Work Session Public Comments Questioned In OC
OCEAN CITY – The frequency of public comment periods at city government meetings was questioned this week with one councilman wanting to create a consistent policy for all government meetings.
During a discussion on the expansion of a bus stop located on Somerset St. between Baltimore and Philadelphia avenues, a citizen asked to speak on the topic and was turned down.
Once the vote was taken on the subject, Councilman Brent Ashley interjected that the Town of Ocean City’s code states that during public meetings the public is allowed to comment.
City Solicitor Guy Ayres responded the public is allowed to speak during a reserved time at the conclusion of Mayor and City Council legislative meetings traditionally held on Monday evenings every other week. Ayres said that was sufficient enough to meet the code requirements.
There is not a reserved time for public comments during Mayor and City Council work sessions held on Tuesday afternoons every other week, although Ayres said that would also be sufficient under the charter.
“A work session is actually a council meeting so the public should have an opportunity to comment if they so desire,” Ashley said. “I would like the council to consider setting aside time at the end of a work session for the public to comment similar to Monday night meetings.”
Councilwoman Margaret Pillas asserted she didn’t feel public comments should have to be put off to the end of a meeting. She said the city should allow five minutes of speaking time per citizen during the agenda item they wish to comment on.
“Your department heads could be leaving. We are going to hold them in here until the end of the meeting, and then maybe change the vote … we would be adding hours for our department heads to sit here,” she said.
Council President Lloyd Martin acknowledged concerns over allowing adequate speaking time for the public at work sessions and asked to give him time to talk it over with City Manager David Recor before a final decision is made.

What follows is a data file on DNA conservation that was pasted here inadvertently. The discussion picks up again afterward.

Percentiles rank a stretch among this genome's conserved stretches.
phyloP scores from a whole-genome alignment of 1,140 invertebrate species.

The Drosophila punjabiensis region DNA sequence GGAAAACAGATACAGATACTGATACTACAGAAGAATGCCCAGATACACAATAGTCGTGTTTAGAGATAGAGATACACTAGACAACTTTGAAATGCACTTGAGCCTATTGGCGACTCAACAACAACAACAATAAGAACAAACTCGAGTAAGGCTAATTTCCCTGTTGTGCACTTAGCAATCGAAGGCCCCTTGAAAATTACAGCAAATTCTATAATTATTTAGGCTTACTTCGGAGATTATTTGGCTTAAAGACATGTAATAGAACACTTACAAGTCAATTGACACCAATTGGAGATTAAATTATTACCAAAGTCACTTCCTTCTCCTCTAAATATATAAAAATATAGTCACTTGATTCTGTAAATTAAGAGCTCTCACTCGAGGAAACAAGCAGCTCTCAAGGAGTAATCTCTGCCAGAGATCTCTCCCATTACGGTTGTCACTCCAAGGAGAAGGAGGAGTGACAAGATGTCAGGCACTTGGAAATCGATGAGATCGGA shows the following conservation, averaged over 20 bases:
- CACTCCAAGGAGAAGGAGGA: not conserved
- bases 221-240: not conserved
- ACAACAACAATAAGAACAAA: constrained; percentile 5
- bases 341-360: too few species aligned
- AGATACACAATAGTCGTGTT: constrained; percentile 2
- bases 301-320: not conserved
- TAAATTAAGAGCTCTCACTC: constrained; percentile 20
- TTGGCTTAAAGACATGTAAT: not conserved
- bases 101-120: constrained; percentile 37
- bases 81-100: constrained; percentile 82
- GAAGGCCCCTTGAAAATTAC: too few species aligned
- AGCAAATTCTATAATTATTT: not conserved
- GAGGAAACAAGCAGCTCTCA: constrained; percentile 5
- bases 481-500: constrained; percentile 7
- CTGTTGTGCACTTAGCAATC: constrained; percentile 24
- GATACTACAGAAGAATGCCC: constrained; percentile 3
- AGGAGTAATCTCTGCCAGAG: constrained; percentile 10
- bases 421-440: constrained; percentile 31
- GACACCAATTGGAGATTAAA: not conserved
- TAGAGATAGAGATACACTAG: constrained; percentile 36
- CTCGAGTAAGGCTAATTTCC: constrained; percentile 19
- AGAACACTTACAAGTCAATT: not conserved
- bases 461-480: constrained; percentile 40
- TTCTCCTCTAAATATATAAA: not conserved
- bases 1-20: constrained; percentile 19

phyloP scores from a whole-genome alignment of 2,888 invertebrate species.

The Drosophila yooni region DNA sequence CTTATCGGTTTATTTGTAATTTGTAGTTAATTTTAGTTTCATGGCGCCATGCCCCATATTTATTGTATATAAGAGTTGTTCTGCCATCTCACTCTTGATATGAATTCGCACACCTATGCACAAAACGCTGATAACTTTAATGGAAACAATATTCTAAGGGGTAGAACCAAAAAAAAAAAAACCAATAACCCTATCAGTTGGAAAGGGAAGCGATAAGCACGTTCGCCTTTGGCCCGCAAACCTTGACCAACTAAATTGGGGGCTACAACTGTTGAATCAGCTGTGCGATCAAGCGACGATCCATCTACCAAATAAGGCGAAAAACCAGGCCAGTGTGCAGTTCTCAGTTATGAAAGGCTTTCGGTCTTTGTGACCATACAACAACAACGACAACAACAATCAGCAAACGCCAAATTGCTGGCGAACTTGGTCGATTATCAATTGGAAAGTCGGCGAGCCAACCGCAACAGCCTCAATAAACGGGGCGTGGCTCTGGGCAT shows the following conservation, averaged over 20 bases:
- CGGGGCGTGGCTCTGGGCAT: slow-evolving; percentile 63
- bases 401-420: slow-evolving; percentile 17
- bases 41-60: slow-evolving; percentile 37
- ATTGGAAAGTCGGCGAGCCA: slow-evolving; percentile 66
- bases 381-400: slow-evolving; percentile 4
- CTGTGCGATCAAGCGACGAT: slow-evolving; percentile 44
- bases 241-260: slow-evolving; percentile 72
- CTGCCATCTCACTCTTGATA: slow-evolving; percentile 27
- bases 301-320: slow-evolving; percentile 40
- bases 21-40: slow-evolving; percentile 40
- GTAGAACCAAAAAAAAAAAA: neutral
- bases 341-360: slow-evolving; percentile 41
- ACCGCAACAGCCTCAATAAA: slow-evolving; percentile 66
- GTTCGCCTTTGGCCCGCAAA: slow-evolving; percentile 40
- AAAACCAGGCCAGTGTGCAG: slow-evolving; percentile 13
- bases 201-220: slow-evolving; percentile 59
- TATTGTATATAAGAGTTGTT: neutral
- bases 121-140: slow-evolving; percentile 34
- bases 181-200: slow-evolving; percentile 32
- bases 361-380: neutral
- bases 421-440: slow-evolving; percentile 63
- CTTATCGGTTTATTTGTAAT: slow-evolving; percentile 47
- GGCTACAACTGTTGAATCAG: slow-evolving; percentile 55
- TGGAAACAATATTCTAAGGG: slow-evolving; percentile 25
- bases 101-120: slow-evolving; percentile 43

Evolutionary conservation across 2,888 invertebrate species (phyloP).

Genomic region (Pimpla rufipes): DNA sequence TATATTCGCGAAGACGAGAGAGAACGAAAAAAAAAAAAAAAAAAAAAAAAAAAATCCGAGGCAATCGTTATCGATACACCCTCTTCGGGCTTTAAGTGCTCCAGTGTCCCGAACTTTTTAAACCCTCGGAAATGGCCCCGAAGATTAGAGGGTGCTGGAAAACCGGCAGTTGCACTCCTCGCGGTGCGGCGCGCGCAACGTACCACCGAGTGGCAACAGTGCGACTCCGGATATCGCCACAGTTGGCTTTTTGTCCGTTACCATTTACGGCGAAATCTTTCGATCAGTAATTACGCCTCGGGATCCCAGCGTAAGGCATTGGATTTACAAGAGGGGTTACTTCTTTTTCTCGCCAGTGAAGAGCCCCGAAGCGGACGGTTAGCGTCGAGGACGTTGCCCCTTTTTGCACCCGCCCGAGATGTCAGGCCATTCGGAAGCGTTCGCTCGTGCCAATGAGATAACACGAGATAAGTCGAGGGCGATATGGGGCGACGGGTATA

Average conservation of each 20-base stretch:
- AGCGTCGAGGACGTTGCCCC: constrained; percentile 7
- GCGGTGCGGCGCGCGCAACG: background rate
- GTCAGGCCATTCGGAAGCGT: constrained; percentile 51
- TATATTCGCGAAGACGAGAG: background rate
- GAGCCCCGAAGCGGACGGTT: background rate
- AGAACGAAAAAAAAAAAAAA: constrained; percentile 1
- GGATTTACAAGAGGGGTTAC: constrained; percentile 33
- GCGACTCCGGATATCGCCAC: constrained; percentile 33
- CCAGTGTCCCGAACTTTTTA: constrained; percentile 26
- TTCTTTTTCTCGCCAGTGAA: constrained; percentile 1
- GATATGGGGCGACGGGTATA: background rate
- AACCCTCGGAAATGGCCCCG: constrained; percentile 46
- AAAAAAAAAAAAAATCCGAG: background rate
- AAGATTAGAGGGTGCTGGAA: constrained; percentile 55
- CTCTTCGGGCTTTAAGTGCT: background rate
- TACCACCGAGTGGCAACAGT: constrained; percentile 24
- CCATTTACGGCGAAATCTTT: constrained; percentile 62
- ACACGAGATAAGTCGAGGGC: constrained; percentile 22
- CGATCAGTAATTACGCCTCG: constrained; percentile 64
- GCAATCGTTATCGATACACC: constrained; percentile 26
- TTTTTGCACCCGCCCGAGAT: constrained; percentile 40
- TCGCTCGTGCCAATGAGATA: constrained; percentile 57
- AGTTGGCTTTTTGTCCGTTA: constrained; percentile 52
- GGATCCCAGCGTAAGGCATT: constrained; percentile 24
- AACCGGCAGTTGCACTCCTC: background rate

Pillas disagreed and urged Ashley to make a motion to move the thought forward, promising a second. Ashley made a motion to allow members of public to speak for five minutes on specific agenda items during work sessions.
Councilwoman Mary Knight suggested including in the motion that the request go to Recor first with his recommendation to return to the council for a final vote. Pillas refused to allow the motion to be amended and pushed for it to go to vote without the city manager’s input. Ashley agreed.
Martin and Recor have already discussed the matter, and Recor has a couple of ideas to bring before the council, including allowing citizen comments at the beginning of the meeting so that their thoughts have already been in place as the agenda items approach.
“You want to have this discussion now?,” Recor asked as the discussion was pushed upon him.
Recor reminded the council an upcoming strategic planning session was approaching on Feb. 1 and topics such as this are scheduled to be discussed. He added that there are a number of different ways to handle public comments.
“The regularly scheduled meetings of the Mayor and Council are your meetings and the agenda items aside from matters that are scheduled for public hearing are your discussion items,” he said. “When the public gets up and is allowed to interact with the council during the presentation outside of a public hearing, it can sometimes become disruptive … at the end of the meeting then there are the general comments from the public.”
Recor emphasized the word “comment”, not questions, not debate, and not dialogue. If there are questions asked, Recor takes them down and follows up, as he has done in the past.
“The whole idea of that is not to limit public participation but to ensure the smooth conduct of the government’s process,” he said.
Councilman Dennis Dare agreed there should be room for public participation during work sessions but would not support the motion on the floor.
“We need to go through the strategic planning process and then allow the council president and city manager to bring forth some suggestions,” he said.
Dare proposed allowing members of the public to sign up ahead of time to speak on an agenda item at the time it is presented, which is practiced by other municipalities.
The council voted down the motion in a 4-2-1 vote with Pillas and Ashley opposed and Joe Mitrecic abstaining.
Mayor Rick Meehan believed the intention of the motion was good but believed in Recor’s recommendation to follow through the strategic planning process to come up with a public comment concept that all seven members of the council can agree on.
Dare made a motion to have the city manager work with the council president with the input from the strategic planning meetings to enhance citizen participation during council meetings. The council voted 5-2 to approve the motion with Ashley and Pillas in opposition.